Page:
CAMBRIDGE, Mass (Aug. 5, 2002) — Russell Mills, who was fired as publisher of the Ottawa Citizen following publication of a story critical of Prime Minister Jean Chrétien and an editorial calling for his resignation, has been awarded a Nieman Fellowship at Harvard University.
Mills plans to spend his fellowship year developing ideas for a university-based journalism institute in Canada. His studies at Harvard would focus on the changing nature of democratic systems of government and the role that the news media can play in creating the conditions for innovative public policy and healthy societies.
Mills, 57, had worked for the Citizen for 31 years, the last 16 as publisher. He was fired on June 16, the day after receiving an honorary degree from Carleton University in Ottawa in recognition of his outstanding service to journalism.
His dismissal by the newspaper’s parent corporation, CanWest Global Communications Corporation, set off a strong reaction in the Ottawa community and throughout Canada over concerns of press freedom and independence from corporate influence.
Reporters at the Citizen withheld their bylines from stories, Ottawa city council members denounced the firing, and some members of Parliament called for an investigation into the relationship between CanWest and Chrétien’s Liberal Party government.
Robert H. Giles, curator of the Nieman Foundation, said the opportunity to bring Mills to Harvard offered the university and the Nieman program a rare chance to contribute to the development of a new journalism program that could have benefits on both sides of the border. He described Mills as “a journalist of uncommon experience and vision whose contributions to independent journalism in Canada and whose deep interest in international journalistic issues will add an important dimension to the Nieman class this year.”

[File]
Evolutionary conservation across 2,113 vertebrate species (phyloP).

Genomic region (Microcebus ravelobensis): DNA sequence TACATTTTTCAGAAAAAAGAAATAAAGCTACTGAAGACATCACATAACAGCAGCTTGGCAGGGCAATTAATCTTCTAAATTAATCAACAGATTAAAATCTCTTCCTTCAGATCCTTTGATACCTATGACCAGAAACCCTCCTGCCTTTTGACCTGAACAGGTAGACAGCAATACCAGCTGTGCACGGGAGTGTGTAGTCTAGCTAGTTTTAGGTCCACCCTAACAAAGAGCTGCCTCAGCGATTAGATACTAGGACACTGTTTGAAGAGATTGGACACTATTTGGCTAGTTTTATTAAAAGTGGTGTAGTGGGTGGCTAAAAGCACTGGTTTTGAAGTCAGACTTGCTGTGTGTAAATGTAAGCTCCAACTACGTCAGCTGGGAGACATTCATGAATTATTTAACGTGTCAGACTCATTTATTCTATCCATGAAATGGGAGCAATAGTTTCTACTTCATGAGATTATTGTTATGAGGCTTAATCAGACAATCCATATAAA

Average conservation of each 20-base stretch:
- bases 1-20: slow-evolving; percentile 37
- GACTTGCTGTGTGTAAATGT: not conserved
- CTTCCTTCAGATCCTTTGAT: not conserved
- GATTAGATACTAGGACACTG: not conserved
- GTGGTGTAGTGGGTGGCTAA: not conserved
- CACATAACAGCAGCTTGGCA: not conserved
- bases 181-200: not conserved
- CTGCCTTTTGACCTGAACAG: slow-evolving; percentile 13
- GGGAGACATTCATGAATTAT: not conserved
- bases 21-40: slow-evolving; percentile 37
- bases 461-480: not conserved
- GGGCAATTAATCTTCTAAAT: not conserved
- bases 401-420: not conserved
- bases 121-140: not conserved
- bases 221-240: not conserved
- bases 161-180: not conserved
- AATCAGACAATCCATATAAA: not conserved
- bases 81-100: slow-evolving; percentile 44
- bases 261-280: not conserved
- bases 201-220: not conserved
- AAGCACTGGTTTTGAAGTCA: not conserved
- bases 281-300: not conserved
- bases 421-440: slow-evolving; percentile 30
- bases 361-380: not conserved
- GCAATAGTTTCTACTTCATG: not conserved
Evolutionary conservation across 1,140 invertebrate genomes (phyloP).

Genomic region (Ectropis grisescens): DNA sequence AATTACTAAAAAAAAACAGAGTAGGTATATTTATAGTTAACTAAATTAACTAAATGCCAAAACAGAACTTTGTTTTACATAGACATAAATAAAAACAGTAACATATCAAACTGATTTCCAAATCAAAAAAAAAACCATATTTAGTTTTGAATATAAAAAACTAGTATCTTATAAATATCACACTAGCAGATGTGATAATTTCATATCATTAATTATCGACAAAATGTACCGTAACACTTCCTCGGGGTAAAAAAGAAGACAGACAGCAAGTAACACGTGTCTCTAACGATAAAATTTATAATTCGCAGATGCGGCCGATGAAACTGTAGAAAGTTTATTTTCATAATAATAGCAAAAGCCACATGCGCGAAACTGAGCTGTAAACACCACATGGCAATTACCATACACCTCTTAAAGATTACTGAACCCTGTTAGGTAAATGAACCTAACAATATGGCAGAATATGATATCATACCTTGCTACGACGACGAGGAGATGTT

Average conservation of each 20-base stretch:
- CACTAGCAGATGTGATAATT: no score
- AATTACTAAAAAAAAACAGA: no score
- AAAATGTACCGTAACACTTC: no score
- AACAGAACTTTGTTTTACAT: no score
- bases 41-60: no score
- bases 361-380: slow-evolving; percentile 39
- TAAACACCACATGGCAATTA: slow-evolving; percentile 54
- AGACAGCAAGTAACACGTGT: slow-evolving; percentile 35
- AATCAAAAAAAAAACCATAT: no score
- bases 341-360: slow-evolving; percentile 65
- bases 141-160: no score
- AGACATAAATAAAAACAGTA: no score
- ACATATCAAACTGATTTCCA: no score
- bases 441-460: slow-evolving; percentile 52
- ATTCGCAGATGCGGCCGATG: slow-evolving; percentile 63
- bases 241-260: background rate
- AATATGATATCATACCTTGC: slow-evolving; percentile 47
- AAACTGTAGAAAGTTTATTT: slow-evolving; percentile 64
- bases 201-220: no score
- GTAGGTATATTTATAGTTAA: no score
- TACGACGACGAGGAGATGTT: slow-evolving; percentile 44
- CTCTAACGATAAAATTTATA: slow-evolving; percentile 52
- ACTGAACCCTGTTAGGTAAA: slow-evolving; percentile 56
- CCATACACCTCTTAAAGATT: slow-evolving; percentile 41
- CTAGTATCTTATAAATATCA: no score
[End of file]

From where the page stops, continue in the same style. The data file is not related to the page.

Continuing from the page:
Mills has just completed a term as chair of the Canadian Newspaper Publishers Association. He is a member of the executive board of the International Press Institute.
“I am extremely excited about the opportunity to spend a year at Harvard and draw upon its rich resources to develop a plan that will be of ongoing benefit to journalism and the functioning of government in Canada,” Mills said.
CanWest executives said Mills was fired for failing to seek corporate approval of the story reporting the prime minister had repeatedly lied to Parliament and the related editorial calling for him to resign.
CanWest is a diversified media company with print and broadcast outlets, including the National Post and 11 metropolitan daily newspapers in Canada. The company’s owners have been strong supporters of Chrétien and the Liberal Party.
Mills joined the Citizen in 1971 as a reporter, and became editor in 1977. He was named publisher in 1986. From 1989 to 1992, he was president of the Southam Newspaper Group, responsible for the company’s 17 daily newspapers and its many weekly newspapers in Canada. He returned as publisher of the Citizen in 1992.
He holds bachelors and master’s degrees from the University of Western Ontario in London. His wife, Judy, is schoolteacher currently teaching English to new immigrants and refugees. They have three grown children.